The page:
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Food

Saint Ma (IndoChine): Singapore Restaurant Review

Last Updated: November 18, 2015

Written by Cassidy Duvall

A culinary tour of Indo-China, nestled in a Sky Garden.

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If you’ve been over to Suntec City lately you may have noticed something new is-a-cookin’ up in the sky. What is it exactly? Well, I will tell you. It’s Suntec City’s newest venture, the Sky Garden. The Sky Garden is a beautiful, sprawling outdoor multi-restaurant destination home to a well curated variety of local and international eateries. 

The Sky Garden is conveniently located not inside, but directly atop the mall and overlooks the renowned Fountain of Wealth. The Sky Garden itself is comprised of manicured gardens that aim to provide a lush, roof-top oasis in the heart of the city. The water features, bamboo and array of equatorial shrubs beautifully furnish an otherwise concrete jungle.

There are a large selection of individual restaurants to choose from, but today we headed over to Saint Ma, a new offering from the well known Indochine group, to sample their cuisine. 

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The interior of Saint Ma is over the top opulent with a dramatic mix of baroque-style couches, textiles and chandeliers and a long centerpiece table. While the entirety of the restaurant is set outdoors, there is an adequate amount of fans and air cons set up to keep patrons cool in the unforgiving Singapore heat.

Three sides of the space are open to the air, while the forth wall is covered in greenery and flat screen TVs, which add to Saint Ma’s already trendy vibe.

Now, onto the eats…

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The culinary team at Saint Ma works with a strong “nutraceutical” theme in mind – a foodie buzz word meant to refer to nutritional and pharmaceutical properties. At Saint Ma they aim to create clean, healthy versions of the well known, classic IndoChinese dishes.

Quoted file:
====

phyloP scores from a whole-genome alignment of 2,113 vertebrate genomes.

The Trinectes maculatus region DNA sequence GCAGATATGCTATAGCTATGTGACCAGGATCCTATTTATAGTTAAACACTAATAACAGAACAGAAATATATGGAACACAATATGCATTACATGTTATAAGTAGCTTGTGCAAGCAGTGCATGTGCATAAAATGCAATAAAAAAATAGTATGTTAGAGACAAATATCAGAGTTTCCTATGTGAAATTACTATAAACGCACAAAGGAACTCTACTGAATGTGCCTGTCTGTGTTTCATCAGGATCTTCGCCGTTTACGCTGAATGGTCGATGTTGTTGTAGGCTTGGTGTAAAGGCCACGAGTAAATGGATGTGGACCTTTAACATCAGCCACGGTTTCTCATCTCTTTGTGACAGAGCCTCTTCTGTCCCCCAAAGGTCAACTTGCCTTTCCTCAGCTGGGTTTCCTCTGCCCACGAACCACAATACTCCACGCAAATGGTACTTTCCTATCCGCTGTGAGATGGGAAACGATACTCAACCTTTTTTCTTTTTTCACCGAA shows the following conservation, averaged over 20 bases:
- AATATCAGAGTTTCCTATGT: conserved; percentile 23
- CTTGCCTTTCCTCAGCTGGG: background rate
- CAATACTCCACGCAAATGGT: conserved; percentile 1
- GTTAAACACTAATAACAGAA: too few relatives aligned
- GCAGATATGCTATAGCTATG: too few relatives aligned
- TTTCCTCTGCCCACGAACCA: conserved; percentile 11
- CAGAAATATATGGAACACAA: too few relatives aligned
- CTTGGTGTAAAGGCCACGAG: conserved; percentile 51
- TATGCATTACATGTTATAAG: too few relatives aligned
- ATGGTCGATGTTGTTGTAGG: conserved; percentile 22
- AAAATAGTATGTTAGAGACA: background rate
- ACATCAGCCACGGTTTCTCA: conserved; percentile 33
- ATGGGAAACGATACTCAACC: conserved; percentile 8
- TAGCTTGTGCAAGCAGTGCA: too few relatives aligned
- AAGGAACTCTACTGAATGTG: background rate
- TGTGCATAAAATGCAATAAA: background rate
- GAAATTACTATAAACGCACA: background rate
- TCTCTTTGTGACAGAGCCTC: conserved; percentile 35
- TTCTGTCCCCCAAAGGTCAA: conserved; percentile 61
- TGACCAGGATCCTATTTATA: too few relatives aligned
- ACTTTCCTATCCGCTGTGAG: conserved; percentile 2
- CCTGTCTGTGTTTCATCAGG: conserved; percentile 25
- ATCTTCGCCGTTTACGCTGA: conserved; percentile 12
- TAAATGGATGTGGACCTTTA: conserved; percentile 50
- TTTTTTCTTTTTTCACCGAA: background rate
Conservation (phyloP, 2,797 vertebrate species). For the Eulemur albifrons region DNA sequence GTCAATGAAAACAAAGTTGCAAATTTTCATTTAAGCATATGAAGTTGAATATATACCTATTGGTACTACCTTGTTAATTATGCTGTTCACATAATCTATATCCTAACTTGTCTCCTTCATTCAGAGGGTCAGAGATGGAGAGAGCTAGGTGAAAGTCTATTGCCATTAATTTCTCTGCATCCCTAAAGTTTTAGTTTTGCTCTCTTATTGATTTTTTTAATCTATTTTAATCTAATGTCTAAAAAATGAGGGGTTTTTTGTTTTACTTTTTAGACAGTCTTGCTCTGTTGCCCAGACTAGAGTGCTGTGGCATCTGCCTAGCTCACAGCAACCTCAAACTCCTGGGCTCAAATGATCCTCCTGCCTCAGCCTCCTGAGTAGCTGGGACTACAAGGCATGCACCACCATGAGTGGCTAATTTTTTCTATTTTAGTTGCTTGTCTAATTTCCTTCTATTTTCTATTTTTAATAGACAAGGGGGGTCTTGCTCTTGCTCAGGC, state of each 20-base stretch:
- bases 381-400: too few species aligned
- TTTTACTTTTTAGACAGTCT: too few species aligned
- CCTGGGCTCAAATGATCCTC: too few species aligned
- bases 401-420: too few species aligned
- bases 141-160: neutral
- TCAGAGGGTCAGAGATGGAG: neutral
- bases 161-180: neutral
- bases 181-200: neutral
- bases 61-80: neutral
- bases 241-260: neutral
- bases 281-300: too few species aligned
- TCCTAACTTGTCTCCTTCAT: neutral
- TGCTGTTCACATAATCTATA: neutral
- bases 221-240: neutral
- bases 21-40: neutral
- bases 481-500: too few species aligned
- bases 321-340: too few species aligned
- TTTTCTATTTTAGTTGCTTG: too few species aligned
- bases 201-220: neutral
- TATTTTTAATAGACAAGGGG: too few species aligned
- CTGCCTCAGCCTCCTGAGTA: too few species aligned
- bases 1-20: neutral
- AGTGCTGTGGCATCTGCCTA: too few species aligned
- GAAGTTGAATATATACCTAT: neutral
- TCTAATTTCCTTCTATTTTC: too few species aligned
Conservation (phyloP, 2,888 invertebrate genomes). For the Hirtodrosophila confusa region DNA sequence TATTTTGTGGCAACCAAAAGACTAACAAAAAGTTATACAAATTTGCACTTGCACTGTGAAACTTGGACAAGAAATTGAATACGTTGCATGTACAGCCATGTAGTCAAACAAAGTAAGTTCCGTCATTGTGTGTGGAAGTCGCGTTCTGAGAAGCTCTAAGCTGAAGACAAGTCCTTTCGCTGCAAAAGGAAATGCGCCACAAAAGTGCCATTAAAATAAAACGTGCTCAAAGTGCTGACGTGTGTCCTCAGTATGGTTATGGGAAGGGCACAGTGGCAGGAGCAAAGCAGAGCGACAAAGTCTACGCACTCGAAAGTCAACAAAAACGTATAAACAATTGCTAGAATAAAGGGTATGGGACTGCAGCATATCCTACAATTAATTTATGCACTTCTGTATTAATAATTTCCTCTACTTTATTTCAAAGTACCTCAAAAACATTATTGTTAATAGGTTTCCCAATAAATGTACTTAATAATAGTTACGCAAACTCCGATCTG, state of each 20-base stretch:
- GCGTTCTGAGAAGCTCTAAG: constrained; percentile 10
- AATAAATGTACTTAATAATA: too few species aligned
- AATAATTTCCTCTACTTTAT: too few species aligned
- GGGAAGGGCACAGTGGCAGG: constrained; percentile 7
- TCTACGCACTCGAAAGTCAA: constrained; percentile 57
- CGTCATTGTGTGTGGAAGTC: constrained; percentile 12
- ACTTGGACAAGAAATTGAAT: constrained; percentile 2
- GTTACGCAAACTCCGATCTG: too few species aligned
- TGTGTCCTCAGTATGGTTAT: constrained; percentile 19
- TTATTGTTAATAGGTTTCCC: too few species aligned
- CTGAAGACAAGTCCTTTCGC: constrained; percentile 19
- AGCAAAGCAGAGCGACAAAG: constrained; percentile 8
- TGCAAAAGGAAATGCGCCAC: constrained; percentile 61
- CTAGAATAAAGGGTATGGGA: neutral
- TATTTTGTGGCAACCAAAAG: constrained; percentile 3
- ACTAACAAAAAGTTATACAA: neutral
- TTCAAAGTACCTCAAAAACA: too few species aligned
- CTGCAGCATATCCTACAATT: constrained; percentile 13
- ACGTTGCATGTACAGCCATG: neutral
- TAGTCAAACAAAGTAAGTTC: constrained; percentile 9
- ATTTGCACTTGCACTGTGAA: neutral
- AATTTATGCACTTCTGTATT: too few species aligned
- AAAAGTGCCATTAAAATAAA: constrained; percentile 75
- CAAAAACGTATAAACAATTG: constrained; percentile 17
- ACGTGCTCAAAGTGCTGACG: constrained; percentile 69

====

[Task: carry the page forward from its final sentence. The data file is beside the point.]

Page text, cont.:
The Rice Paper Handrolls with Summer Fruits & Crab Meat ($17) are a wonderful example of Saint Ma’s fresh, clean mantra. These traditional Vietnamese rice paper rolls are made with sliced mangos, grapes, spinach and moist shredded swimmer crab.

They are served with a mango ginger dipping sauce for good measure. This is a simple, straightforward dish – one I recommend starting off your meal with.

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Next we sampled the Seabass, Rice Paper and Betel Leaf Rolls ($16). The seabass is pan seared and tossed with a mix of Asian spices and wrapped in betel leaves and rice paper. These little guys pack a ton of flavor and have a strong salt and lemon grass taste.

The dipping sauce includes a generous amount of fermented rice giving the rolls an even saltier flavor. The table was unanimous in agreeing this dish would pair wonderfully with a pint or two.

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The Norwegian Salmon Tartare ($16) is infused with Asian herbs, roasted rice powder and a mix of spices. I’ve never seen salmon used in a larb before, so this dish was a nice twist. The fish itself was the overwhelming flavor, but the kaffir lime leaf, onion, coriander and sprinkles of fermented rice salt gave it a distinct Thai taste of salt and sour.

The rice crackers gave the dish a necessary crunch, otherwise it would have been a bit too soft for my liking. The fermented rice also created a slight grainy texture, in a nice way. This dish would be great for a light, healthy lunch on a hot day.

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Saint Ma’s famous House Salad ($20) recipe has been offered on the IndoChine menu since it opened back in 1997. The salad is comprised of shredded chicken, fresh watercress, turnips, carrots, lettuce, tomatoes, cucumbers, hard boiled egg and fried shallots.